|Wed May 21 2014 08:21:48|
By: Ina Steiner
eBay sent out the following press release at 9:10 am on Wednesday morning:
eBay Inc. (Nasdaq: EBAY) said beginning later today it will be asking eBay users to change their passwords because of a cyberattack that compromised a database containing encrypted passwords and other non-financial data. After conducting extensive tests on its networks, the company said it has no evidence of the compromise resulting in unauthorized activity for eBay users, and no evidence of any unauthorized access to financial or credit card information, which is stored separately in encrypted formats. However, changing passwords is a best practice and will help enhance security for eBay users.
Information security and customer data protection are of paramount importance to eBay Inc., and eBay regrets any inconvenience or concern that this password reset may cause our customers. We know our customers trust us with their information, and we take seriously our commitment to maintaining a safe, secure and trusted global marketplace.
Cyberattackers compromised a small number of employee log-in credentials, allowing unauthorized access to eBay's corporate network, the company said. Working with law enforcement and leading security experts, the company is aggressively investigating the matter and applying the best forensics tools and practices to protect customers.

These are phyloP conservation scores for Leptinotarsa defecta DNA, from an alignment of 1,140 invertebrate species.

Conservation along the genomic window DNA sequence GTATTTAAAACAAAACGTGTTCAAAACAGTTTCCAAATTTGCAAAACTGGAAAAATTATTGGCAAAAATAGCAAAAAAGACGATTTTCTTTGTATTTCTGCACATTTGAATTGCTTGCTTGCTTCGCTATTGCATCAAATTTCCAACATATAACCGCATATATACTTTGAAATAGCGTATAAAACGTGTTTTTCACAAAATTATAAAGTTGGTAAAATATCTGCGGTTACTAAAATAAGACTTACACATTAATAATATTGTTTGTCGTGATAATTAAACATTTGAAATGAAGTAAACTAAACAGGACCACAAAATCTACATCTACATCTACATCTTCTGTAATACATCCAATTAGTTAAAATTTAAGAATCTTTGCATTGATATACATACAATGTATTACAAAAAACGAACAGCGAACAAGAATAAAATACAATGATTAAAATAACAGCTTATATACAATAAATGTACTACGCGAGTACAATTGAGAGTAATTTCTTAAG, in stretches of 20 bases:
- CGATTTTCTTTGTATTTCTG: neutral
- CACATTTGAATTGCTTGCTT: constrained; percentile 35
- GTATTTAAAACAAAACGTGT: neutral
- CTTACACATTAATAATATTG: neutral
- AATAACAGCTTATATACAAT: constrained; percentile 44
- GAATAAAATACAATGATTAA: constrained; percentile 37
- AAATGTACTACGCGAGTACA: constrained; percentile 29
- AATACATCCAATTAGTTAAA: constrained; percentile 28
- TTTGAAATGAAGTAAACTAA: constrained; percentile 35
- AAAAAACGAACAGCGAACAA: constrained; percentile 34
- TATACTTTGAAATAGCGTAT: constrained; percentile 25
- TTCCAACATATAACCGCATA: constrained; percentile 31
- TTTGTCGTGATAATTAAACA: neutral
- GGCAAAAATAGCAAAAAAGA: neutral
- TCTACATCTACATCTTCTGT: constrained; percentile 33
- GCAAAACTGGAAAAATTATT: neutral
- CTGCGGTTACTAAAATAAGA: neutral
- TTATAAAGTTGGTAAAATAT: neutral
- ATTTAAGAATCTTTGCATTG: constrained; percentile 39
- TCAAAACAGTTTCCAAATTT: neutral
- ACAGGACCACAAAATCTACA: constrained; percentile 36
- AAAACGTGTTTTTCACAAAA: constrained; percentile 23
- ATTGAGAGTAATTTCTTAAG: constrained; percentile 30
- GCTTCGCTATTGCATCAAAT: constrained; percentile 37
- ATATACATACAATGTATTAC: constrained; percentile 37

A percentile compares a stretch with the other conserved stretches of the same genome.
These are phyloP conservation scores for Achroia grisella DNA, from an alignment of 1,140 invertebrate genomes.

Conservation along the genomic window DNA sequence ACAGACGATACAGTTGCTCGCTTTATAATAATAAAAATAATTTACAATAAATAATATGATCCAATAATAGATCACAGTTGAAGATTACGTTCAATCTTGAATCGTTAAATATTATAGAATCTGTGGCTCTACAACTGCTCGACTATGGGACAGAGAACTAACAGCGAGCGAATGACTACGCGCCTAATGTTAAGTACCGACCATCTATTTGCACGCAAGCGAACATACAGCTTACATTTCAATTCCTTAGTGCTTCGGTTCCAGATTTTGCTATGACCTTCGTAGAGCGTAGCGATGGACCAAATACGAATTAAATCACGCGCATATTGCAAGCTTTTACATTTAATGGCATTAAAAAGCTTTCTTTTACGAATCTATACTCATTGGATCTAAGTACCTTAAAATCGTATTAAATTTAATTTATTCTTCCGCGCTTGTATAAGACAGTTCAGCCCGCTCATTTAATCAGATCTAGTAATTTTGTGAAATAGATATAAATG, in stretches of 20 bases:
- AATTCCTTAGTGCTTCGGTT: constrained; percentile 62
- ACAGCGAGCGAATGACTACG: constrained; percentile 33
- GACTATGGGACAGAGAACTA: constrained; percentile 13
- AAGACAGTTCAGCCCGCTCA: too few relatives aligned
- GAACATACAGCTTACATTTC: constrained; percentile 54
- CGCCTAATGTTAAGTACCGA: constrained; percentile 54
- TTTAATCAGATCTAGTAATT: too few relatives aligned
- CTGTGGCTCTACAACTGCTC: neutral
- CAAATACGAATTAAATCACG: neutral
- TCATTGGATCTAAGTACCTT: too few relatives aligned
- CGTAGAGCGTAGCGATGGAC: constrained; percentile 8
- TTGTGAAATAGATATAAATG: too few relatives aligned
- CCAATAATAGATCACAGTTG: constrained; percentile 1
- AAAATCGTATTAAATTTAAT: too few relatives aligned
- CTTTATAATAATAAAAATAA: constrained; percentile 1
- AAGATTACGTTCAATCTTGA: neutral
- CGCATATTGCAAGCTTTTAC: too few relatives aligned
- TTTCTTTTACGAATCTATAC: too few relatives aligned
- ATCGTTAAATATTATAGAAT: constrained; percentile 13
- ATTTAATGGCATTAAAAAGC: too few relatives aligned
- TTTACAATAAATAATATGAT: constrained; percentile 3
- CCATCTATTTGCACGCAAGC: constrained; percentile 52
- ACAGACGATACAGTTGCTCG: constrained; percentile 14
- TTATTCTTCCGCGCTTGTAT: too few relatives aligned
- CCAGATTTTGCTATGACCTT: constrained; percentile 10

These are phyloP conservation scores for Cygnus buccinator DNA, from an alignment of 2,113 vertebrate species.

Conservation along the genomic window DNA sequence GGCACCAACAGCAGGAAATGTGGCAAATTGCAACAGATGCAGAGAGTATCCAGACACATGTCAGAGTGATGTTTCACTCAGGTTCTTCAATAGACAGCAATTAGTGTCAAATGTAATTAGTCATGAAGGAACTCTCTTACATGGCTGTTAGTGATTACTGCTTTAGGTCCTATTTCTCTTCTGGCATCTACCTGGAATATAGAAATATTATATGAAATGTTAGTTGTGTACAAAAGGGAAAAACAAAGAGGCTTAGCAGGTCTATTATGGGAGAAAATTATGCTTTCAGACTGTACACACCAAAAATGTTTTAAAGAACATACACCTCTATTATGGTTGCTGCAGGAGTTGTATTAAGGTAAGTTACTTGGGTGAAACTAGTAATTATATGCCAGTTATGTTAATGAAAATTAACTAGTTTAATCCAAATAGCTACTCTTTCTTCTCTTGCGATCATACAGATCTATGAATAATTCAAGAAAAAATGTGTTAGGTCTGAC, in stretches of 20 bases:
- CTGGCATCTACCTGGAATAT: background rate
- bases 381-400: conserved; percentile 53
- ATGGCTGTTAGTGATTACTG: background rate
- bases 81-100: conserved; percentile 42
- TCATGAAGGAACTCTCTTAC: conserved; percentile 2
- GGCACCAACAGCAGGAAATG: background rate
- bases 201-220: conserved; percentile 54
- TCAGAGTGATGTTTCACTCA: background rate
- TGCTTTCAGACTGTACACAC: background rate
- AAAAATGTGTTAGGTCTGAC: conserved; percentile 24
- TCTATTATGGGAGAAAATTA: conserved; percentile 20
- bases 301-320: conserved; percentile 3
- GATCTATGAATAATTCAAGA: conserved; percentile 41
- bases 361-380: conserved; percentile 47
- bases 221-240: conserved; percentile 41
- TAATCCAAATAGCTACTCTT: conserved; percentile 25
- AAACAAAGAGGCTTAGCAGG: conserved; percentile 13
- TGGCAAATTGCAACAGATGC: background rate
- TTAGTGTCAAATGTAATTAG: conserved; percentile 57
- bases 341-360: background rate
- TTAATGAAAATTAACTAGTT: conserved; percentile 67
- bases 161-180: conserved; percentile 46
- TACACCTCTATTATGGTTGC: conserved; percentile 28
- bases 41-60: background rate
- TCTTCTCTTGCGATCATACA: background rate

UPDATE (10 am EST): PayPal spokesperson Jennifer Hakes told EcommerceBytes eBay will only be asking its user base later today to change passwords. "Extensive forensic research has shown no evidence of unauthorized access or compromise to personal or financial information for PayPal customers," she said.
"PayPal customer and financial data is encrypted and stored separately, and PayPal never shares financial information with merchants, including eBay. PayPal account holders should consider changing their passwords only if their credentials are the same as those they use for eBay."
UPDATE (3:50 pm EST): eBay published a FAQs page that includes this blurb:
The file did not contain financial information, and after conducting extensive testing and analysis of our systems, we have no evidence that any customer financial or credit card information was involved. Likewise, the file did not contain social security, taxpayer identification or national identification information.
UPDATE (8:14 am on 5/22/14): eBay sellers should consider the impact this will have on their auction listings since snipe bids may not be allowed to go through unless bidders have changed their passwords, see today's Newsflash story.